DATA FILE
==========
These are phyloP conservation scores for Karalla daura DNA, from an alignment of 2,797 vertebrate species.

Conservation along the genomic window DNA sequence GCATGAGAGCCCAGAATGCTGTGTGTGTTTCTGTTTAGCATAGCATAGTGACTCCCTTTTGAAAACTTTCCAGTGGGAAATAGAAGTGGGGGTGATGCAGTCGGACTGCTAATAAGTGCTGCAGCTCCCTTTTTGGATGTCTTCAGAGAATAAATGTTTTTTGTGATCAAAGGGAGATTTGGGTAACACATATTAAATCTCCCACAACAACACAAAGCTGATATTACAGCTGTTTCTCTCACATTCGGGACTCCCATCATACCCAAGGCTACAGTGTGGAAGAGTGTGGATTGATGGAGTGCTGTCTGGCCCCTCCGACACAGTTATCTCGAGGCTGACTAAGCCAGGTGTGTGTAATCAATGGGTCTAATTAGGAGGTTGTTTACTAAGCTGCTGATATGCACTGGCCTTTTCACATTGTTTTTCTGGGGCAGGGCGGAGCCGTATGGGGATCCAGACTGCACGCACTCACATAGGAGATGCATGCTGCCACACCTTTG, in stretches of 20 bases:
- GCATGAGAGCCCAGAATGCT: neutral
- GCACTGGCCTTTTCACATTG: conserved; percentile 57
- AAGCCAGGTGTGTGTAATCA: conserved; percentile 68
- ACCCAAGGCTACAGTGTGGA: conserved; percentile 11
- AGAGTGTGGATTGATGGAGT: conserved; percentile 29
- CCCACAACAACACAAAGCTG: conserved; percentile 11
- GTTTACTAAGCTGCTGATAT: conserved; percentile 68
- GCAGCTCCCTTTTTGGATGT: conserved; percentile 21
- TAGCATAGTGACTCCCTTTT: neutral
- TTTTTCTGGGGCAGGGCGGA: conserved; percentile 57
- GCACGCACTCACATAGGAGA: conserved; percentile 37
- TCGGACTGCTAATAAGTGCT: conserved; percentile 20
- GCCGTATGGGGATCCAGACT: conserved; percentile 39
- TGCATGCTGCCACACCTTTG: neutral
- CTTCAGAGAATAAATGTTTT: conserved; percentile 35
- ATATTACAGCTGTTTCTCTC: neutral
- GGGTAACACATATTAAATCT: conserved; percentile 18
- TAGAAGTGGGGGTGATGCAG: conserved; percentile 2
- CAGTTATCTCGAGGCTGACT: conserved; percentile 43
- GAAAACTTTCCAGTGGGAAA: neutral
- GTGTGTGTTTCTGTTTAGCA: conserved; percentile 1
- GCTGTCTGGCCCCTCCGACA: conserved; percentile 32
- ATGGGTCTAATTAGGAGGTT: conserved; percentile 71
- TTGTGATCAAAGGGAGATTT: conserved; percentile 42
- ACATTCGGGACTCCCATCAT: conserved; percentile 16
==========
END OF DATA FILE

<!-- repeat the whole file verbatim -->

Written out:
These are phyloP conservation scores for Karalla daura DNA, from an alignment of 2,797 vertebrate species.

Conservation along the genomic window DNA sequence GCATGAGAGCCCAGAATGCTGTGTGTGTTTCTGTTTAGCATAGCATAGTGACTCCCTTTTGAAAACTTTCCAGTGGGAAATAGAAGTGGGGGTGATGCAGTCGGACTGCTAATAAGTGCTGCAGCTCCCTTTTTGGATGTCTTCAGAGAATAAATGTTTTTTGTGATCAAAGGGAGATTTGGGTAACACATATTAAATCTCCCACAACAACACAAAGCTGATATTACAGCTGTTTCTCTCACATTCGGGACTCCCATCATACCCAAGGCTACAGTGTGGAAGAGTGTGGATTGATGGAGTGCTGTCTGGCCCCTCCGACACAGTTATCTCGAGGCTGACTAAGCCAGGTGTGTGTAATCAATGGGTCTAATTAGGAGGTTGTTTACTAAGCTGCTGATATGCACTGGCCTTTTCACATTGTTTTTCTGGGGCAGGGCGGAGCCGTATGGGGATCCAGACTGCACGCACTCACATAGGAGATGCATGCTGCCACACCTTTG, in stretches of 20 bases:
- GCATGAGAGCCCAGAATGCT: neutral
- GCACTGGCCTTTTCACATTG: conserved; percentile 57
- AAGCCAGGTGTGTGTAATCA: conserved; percentile 68
- ACCCAAGGCTACAGTGTGGA: conserved; percentile 11
- AGAGTGTGGATTGATGGAGT: conserved; percentile 29
- CCCACAACAACACAAAGCTG: conserved; percentile 11
- GTTTACTAAGCTGCTGATAT: conserved; percentile 68
- GCAGCTCCCTTTTTGGATGT: conserved; percentile 21
- TAGCATAGTGACTCCCTTTT: neutral
- TTTTTCTGGGGCAGGGCGGA: conserved; percentile 57
- GCACGCACTCACATAGGAGA: conserved; percentile 37
- TCGGACTGCTAATAAGTGCT: conserved; percentile 20
- GCCGTATGGGGATCCAGACT: conserved; percentile 39
- TGCATGCTGCCACACCTTTG: neutral
- CTTCAGAGAATAAATGTTTT: conserved; percentile 35
- ATATTACAGCTGTTTCTCTC: neutral
- GGGTAACACATATTAAATCT: conserved; percentile 18
- TAGAAGTGGGGGTGATGCAG: conserved; percentile 2
- CAGTTATCTCGAGGCTGACT: conserved; percentile 43
- GAAAACTTTCCAGTGGGAAA: neutral
- GTGTGTGTTTCTGTTTAGCA: conserved; percentile 1
- GCTGTCTGGCCCCTCCGACA: conserved; percentile 32
- ATGGGTCTAATTAGGAGGTT: conserved; percentile 71
- TTGTGATCAAAGGGAGATTT: conserved; percentile 42
- ACATTCGGGACTCCCATCAT: conserved; percentile 16